And look at their work, and see who looks like the right person. If you like their look, and it looks like they're doing branding shoots for people's websites and social media channels, then [00:06:30] give them a call, and have a talk. And this can be expensive. I mean, you can pay anything between $300 and, I would say, $5,000, depending on if you get some really well known branding photographer. And if you're in a small town, it might be that nothing really comes up. But something to consider is that if you're taking a vacation any time soon, why not do the photo shoot at your vacation spot? Just bring the right outfits, [00:07:00] and make sure to get your hair done before the shoot. But hey, there's a salon right there at the resort, right? So that can work out really well also. Not to mention the fact that you could very well have some beautiful ocean setting, or mountain range or something, as your background.

So, when I started my business my husband really thought I was crazy, because I came back with, like, a thousand photos that I had taken at this branding shoot, but I [00:07:30] knew, from my research online, that people who I was trying to emulate, who already had successful online business, the Amy Porterfields, the David Siteman Garlands, the Kim Garce, Marie Smith, all those people, they had these photos that were all similar in that there were certain poses that people struck, whether it was sort of pointing to the side, or pointing up [00:08:00] above their head. There was always that obligatory one of looking shocked, or overwhelmed, or super happy. But they had a library of images that popped up on their social media, and there would be graphics that would be over top of these, whether it was their own branding, or information about a certain sale, or a special, or whatever.

But there's this one thing that I saw that all these people, these experts had. And I also noticed that when I would sometimes see someone online, [00:08:30] like a coach, or a trainer, or a digital marketing strategist, or whatever, and they had some great picture, I realized that I was clicking on these people because they looked legitimate. And I suppose that's really what I'm trying to say, is that when you have a professional photo done, when you're talking about branding your social media channels and your website, and optimizing them to make a good first impression as your starting place, [00:09:00] then you really need to look the part, and looking the part legitimizes you. So it looks like you're super successful, and you may not have client number one. And that is actually exactly my story.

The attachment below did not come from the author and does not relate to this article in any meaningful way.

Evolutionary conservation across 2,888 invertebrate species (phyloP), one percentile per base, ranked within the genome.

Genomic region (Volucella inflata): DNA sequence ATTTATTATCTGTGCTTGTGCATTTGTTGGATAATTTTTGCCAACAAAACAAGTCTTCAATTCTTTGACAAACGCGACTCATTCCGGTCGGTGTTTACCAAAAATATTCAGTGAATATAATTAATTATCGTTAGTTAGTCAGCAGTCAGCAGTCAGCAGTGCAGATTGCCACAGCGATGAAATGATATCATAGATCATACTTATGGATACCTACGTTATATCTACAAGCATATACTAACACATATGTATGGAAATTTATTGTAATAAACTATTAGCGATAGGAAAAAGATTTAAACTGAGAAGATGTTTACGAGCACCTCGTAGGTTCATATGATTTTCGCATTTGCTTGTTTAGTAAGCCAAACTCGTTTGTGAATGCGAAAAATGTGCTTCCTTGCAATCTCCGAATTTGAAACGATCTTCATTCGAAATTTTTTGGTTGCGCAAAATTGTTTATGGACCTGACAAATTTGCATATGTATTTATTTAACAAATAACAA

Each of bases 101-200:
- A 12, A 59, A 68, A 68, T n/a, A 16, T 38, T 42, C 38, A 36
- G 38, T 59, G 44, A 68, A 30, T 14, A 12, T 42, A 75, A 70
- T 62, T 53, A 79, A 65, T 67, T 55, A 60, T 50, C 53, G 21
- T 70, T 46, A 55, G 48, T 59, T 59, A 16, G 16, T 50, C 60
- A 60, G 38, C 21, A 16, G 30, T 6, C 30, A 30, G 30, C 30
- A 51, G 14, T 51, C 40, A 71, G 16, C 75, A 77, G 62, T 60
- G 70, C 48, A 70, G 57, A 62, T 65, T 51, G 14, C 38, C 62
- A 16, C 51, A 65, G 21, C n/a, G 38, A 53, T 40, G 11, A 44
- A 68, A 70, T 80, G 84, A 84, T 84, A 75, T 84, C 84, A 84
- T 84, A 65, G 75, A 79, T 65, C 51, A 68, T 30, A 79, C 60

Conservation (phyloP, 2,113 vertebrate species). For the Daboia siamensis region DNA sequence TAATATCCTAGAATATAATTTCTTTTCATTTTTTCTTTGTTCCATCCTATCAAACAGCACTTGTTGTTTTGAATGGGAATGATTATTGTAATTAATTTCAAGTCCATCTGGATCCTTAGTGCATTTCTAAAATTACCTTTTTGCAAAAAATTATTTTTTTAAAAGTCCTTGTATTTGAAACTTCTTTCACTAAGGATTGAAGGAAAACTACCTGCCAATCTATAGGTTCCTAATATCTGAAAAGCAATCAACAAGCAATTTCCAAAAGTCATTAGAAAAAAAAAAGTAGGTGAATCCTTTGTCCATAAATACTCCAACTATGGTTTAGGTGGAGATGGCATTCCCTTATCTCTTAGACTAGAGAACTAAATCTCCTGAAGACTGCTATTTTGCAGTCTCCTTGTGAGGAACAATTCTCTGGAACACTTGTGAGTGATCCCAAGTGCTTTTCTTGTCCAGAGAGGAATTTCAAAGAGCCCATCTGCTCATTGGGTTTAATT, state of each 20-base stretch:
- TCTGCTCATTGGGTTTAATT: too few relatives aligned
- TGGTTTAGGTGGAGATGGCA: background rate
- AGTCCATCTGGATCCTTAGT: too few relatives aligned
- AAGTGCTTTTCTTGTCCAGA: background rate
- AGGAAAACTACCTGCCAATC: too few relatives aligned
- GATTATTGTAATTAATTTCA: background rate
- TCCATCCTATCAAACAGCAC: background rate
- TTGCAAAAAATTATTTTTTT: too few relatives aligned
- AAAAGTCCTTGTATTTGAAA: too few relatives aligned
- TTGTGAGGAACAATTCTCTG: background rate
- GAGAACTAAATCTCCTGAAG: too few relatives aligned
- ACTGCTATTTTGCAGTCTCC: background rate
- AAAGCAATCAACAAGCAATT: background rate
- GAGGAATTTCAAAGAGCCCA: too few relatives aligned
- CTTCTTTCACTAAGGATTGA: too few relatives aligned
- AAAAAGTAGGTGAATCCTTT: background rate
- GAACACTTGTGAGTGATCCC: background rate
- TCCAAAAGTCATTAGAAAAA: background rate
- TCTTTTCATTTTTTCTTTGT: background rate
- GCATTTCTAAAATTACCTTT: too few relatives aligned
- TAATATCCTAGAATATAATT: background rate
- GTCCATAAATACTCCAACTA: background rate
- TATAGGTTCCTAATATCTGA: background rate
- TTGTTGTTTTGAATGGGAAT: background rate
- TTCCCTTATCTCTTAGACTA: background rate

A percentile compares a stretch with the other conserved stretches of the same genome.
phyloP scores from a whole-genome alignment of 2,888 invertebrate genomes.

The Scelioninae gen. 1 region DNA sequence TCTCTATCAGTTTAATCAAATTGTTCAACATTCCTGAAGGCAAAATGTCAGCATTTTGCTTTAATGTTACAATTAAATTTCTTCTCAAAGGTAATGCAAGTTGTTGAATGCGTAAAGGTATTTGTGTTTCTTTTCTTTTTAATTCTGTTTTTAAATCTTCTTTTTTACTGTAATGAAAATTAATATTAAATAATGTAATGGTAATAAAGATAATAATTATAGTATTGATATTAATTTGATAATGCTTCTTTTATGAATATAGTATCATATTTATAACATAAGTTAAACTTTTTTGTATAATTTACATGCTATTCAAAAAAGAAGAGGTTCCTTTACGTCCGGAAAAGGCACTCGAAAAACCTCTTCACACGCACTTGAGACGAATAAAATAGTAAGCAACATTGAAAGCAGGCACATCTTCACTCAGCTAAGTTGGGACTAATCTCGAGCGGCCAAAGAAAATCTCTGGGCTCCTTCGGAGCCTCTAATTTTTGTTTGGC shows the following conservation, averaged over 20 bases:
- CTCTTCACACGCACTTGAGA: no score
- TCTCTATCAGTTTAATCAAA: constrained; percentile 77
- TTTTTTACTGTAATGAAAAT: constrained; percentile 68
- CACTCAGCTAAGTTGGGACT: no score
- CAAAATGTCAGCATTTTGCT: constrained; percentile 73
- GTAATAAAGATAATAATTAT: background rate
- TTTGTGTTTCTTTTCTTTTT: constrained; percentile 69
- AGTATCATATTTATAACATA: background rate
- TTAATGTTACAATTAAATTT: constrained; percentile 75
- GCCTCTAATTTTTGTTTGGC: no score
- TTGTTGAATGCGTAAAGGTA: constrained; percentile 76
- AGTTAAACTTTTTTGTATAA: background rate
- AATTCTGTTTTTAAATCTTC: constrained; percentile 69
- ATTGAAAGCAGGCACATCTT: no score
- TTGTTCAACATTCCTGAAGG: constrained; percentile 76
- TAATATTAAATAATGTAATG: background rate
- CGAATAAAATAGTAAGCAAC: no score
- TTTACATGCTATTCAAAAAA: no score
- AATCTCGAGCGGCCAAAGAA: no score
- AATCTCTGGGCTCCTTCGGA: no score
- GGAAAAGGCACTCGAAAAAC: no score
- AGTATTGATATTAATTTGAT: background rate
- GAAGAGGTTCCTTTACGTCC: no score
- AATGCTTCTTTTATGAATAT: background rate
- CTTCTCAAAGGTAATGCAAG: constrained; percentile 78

So I did not even have my first client when I went out and did this photo shoot, and I left them pretty generic, other than, again, the obligatory shot with the laptop on your lap, or holding [00:09:30] the phone like you're talking to someone on the phone. You know, I did all those, but because I wasn't exactly sure what my business was going to be I kept them pretty generic. So now, four years later, I still use many of those photos from that first photo shoot. Now, of course at some point I'm gonna need to update them, 'cause I'm just getting older; I don't wanna frighten anyone when they see me in real life and have them, like, you know, "What? You are not the same person that I saw on your website."

So of all the things you're going to do [00:10:00] to invest in your business, I don't think that this is one of the steps that you need to skip, and on the contrary, I really think this needs to be at the very top of your list if you're serious about building your business or your brand online.

Okay, the next thing that I want you to think about is your call to action. Because as you start to optimize each of your profiles on social media, you need to be thinking about where it is you're trying to drive people. So, [00:10:30] there has to be a point to having a presence on the social channels to begin with. So, are you trying to drive them to your website? Do you want them to call you to make an appointment? Do you want them to send you an email? Do you want them to opt in to give you their email address, so you're tying to drive them to a landing page, offer a freebie, so you can get their email address? You need to be clear on what it is you are trying to accomplish, because, and [00:11:00] you've probably heard this before, but we don't want to build a house on rented land.

So we're optimizing the way that we look on all these channels, but it's not the channels, necessarily, where we want people to stay, because we don't own those channels, we don't own Facebook, we don't own that Facebook group that we started, as thriving as it may be. Those belong to the social network. So if something were to happen, if you were to get kicked off for some random [00:11:30] reason, or, let's say, they went out of business, whatever the reason, if that closes down, then what? So, most people like to drive the traffic from their social to their website, and the more people who visit your website, the better it is for you, because it tells Google, "Hey, this person has good stuff around the subject matter of manicures, or face painting," or whatever it [00:12:00] is. "This person has credibility, because they're seeing a lot of traffic coming over from social media."